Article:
i do all my siver soldering in doors where i can judge and see the temperature better, and the gas bottle keeps warm! (yes, i leave the door open!)
cheers, and good luck!
|Thread: Any "Beginners" building 5" gauge Boxhill?|
i have sent you a PM
they are 13/16" x 1 7/8" each, 5/16" thick. thats 13/16", not 1 3/16"!
hope that helps!
Edited By julian atkins on 08/04/2012 13:10:54
|Thread: filing cat iron|
Answer.... an old one! an old warding file should do. it will remove a skin, and if there isnt a skin it wont suddenly remove a large amount of cast iron, as cast iron is surprisingly easy to file. i file all the spokes on loco wheel castings, so am aware of the problem
|Thread: How to tune clock bells|
tuning of bells is as complicated as you have established, as there are lots of important factors to determine the correct 'sound' such as the shape and material of the bell, its diameter, and what harmonics you want. the striking mechanism can also make a difference to tone.
a secondhand set of small handbells might be a possibility (try an advert in the 'Ringing World' magazine). however good sets are expensive and probably wont fit in a normal sized clock case anyway. i have repaired/restored sets of handbells, as well as helping out on restoration projects to restore rings of church bells, but casting and tuning a set (of whatever size) is something for the few experts who do this professionally. you can have a go, but you might be very disappointed at the result and have wasted a lot of time and effort. you might get the right strike notes, but getting the right harmonics is quite another matter. i wouldnt want a longcase clock chiming that annoyed me every time it chimed because of some disonance or clashing harmonics!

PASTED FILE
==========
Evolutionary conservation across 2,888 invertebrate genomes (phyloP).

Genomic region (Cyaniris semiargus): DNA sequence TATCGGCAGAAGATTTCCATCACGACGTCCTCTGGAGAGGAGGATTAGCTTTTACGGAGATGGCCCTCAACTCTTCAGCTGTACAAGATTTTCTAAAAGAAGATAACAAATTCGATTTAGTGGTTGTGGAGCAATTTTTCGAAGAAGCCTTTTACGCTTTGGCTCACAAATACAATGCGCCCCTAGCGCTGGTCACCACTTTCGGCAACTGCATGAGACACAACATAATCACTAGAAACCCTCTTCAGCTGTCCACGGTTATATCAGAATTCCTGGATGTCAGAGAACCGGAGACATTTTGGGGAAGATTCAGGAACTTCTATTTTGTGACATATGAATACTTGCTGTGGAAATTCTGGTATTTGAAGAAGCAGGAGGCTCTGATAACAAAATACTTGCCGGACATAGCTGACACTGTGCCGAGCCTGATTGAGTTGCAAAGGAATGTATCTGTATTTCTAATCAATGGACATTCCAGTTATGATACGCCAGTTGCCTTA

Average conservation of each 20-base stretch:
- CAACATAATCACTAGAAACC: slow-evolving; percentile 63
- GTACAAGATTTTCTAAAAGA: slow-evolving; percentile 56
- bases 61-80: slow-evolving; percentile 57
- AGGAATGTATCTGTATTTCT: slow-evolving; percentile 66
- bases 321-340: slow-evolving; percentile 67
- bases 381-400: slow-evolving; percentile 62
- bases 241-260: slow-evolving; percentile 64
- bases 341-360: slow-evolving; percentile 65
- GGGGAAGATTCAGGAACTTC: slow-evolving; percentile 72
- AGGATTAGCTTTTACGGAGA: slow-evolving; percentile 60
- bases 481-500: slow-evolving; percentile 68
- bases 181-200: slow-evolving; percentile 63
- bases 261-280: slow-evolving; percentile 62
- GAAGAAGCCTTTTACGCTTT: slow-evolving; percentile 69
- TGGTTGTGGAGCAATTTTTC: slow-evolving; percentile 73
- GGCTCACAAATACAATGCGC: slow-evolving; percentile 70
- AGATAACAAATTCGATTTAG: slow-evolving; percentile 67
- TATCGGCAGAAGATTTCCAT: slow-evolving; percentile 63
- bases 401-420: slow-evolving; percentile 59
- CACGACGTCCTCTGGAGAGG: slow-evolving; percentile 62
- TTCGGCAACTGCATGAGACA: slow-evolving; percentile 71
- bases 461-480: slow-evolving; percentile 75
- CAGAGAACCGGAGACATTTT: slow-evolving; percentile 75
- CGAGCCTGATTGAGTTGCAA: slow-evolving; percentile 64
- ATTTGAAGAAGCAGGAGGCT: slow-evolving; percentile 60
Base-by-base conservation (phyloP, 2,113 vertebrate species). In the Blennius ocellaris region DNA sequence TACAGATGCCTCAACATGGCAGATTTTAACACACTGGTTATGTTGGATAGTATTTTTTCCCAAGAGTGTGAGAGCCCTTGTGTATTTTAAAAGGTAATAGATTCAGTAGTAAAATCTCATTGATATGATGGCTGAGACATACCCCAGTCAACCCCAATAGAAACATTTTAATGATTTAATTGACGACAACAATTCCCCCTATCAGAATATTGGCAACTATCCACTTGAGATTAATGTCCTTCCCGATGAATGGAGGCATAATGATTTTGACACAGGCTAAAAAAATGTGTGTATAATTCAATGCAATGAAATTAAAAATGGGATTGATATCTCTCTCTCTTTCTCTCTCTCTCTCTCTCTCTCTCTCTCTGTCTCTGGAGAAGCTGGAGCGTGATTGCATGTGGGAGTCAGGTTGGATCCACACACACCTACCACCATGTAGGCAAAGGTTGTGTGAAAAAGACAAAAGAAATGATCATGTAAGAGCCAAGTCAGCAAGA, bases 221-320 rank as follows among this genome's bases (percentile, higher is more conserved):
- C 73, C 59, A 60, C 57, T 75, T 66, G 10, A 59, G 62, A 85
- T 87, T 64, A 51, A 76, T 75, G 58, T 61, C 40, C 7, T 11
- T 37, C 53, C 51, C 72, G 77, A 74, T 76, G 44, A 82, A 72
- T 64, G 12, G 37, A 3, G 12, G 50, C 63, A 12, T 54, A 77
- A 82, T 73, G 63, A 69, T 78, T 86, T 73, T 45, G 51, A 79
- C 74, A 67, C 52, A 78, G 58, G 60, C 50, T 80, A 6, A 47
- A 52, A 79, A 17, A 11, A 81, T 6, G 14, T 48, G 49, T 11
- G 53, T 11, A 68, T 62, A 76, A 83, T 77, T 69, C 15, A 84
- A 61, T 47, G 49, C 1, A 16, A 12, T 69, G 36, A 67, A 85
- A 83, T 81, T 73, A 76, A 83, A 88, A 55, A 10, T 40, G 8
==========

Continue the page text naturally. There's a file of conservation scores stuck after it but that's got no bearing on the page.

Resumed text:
as you will note from Claude Reeves, he used dome shaped bells to get them to fit into the clock case, and even someone as skilled and knowledgeable as him bought them from Whitechapel Bellfoundry rather than make them himself!
i commend you for making a quarter chime longcase clock. if you contact your local church bellringing guild or local library there are lots of detailed books on the subject though all out of print. trevor jennings' book can be recommended and will lead you on a fascinating path of discovery!
have a look at the following site for a brief analysis of bell tuning
|Thread: How to repair a banjo|